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Huskies’ defensive front provides heavy challenge

USC quarterback Cody Kessler, left, is sacked by Washington’s Elijah Qualls last season. (Wally Skalij / Tribune News Service)
USC quarterback Cody Kessler, left, is sacked by Washington’s Elijah Qualls last season. (Wally Skalij / Tribune News Service)
By Percy Allen Seattle Times

SEATTLE – Where are you going to run?

Certainly not in the middle of the field. Not with nearly 1,000 pounds – 971, to be exact – forming a purple and gold wall of muscle, bone and attitude along the line of scrimmage.

It’s a rhetorical question Elijah Qualls poses to opposing offensive coordinators scheming to deconstruct Washington’s massive defensive front that’s anchored by three 300-pound behemoths.

“And that’s just the start of the defense,” he said. “We’re going to eat up lines with just three people. That’s going to cause a whole lot of confusion and frustration and anger to opposing offenses.”

Qualls, a 321-pound junior defensive tackle, starts alongside 318-pound sophomore nose tackle Greg Gaines and 280-pound sophomore defensive end Jaylen Johnson.

The addition of supersized sophomore sub Vita Vea, perhaps the UW defensive lineman with the brightest future, gives the Huskies a gigantic Jumbo package with Qualls and Gaines that’s drawn comparisons to Steve Emtman’s defensive line that led Washington to the 1991 co-national championship.

“I don’t know about the Steve Emtman days,” Gaines said, chuckling. “I don’t know if any of us are that good. But I know we’re all really big dudes.

“I’m the smallest guy, and I’m 317 pounds. We got a big front, and we’re all pretty athletic too. Elijah is fast and quick. Vita is the fastest one, actually, and he’s 335.”

Qualls added: “It’s fun just knowing that every time we step up to an offensive line, they’re going to look at us like, what is this?”

Gaines knows that look.

Last week several members of the UW defensive line –big young men with large appetites – created a bit of a stir when they strolled into an all-you-can-eat restaurant in Tukwila, Washington.

“They were pretty scared when they saw us walking in,” Gaines said. “We ate a lot of food there. We all had six plates. … At the end, people were taking pictures with us. It was kind of cool.”

Vea chimed in: “Normally people eat and leave. But we ate, told stories and ate again. Ate dessert. Ate some more food. And ate some more dessert.”

In all honesty, Vea – the heaviest Husky on the team – is still getting used to being so big. At times the 6-foot-5 nose tackle feels awkward carrying around so much weight.

He was between 270 and 280 pounds after graduating from Milpitas (California) High in 2013. He needed to take a few online classes to gain eligibility and enrolled the following year.

During the time off, Vea gained around 70 pounds and arrived at Montlake close to 350.

“I let myself be lazy for a little bit and I let myself go for a little bit, and that’s how I gained all of the weight,” he said. “It just happened. It was one of those things where you stop one day and look and you’re like, how did this happen?”

When asked the impetus for changing his diet and work habits, Vea said, laughing: “Just looking down and seeing how big my stomach got. … I hit rock bottom.”

He redshirted in 2014 and used the time to get in shape. That was the year former UW defensive line coach Jeff Choate famously said Vea had more talent than Danny Shelton, the former standout Husky nose tackle taken 12th overall in the 2015 NFL draft.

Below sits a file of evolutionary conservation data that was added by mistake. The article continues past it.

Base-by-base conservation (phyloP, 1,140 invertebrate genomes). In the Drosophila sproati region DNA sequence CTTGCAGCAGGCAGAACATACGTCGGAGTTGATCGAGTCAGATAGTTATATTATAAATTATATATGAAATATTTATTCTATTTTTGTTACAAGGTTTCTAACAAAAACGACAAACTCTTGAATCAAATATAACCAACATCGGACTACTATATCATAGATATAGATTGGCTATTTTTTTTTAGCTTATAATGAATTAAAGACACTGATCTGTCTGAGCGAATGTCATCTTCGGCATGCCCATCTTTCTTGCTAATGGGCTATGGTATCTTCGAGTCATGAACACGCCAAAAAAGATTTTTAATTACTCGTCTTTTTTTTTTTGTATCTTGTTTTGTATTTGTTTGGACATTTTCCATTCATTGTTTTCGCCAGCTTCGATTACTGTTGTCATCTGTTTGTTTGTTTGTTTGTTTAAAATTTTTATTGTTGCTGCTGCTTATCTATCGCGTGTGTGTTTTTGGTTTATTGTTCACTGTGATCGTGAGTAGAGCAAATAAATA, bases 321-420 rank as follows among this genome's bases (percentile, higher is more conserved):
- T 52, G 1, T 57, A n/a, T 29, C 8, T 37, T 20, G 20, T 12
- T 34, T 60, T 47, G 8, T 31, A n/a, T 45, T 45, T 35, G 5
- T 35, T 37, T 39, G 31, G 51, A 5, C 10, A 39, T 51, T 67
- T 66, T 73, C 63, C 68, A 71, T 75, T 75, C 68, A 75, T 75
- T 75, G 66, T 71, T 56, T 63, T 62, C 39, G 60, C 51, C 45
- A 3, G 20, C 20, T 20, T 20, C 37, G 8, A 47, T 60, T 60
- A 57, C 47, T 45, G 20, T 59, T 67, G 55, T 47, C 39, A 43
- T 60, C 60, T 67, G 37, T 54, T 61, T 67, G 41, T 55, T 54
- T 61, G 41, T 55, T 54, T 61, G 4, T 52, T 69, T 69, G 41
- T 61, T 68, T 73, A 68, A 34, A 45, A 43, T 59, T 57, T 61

It’s a lofty compliment that also saddles Vea with high expectations.

“I just try not to let him down,” said Vea, who had just 17 tackles in 13 games last season. “He’s always told me I had a lot of talent. I’ve been just trying to work hard. Sometimes I’m inconsistent at it, inconsistent at being the best that I can be. But I feel like I’m a work in progress.”

The same might be said for Qualls, who moves from defensive end to tackle.

He was on pace last year for all-conference accolades before missing three late games because of an ankle injury and finishing with 26 tackles and 4.5 sacks.

Qualls, who is projected by many NFL observers as the team’s second-best draft prospect behind safety Budda Baker, is more concerned about maintaining the Huskies’ title as the Pac-12’s stingiest defense (20 points allowed per game) and improving their 7-6 record.

“I can’t worry about any of that other stuff, I have to narrow the focus, concentrate on what I can control and try and get better every day,” said Qualls, who can bench-press 440 pounds and squat 600. “I’m getting more control of my strength, but I still don’t know how to use it in every aspect of my game yet. That’s something I’m still working on.”

Gaines is the most decorated UW defensive lineman. He earned honorable mention all-conference honors last season after recording 26 tackles.

“Greg is a little cannonball that can move fast,” Qualls said. “He’s got great leverage. The dude is smart. He’s actually a lot more elusive than a lot of people expect. Not a lot of people at plus-300 pounds can move like we do.”

Gaines added: “I can trust both of them. I know they’re going to do their jobs, and they know I’m going to do my job. It all works together really well. Trust is the biggest thing.”

All three were running backs in high school, which Vea believes gives them a unique perspective on stopping opposing ball carriers.

“I like to think you get the best of both worlds with the three of us,” he said. “It’s a versatile group – speed, power and quickness.

“And we’re pretty big too.”

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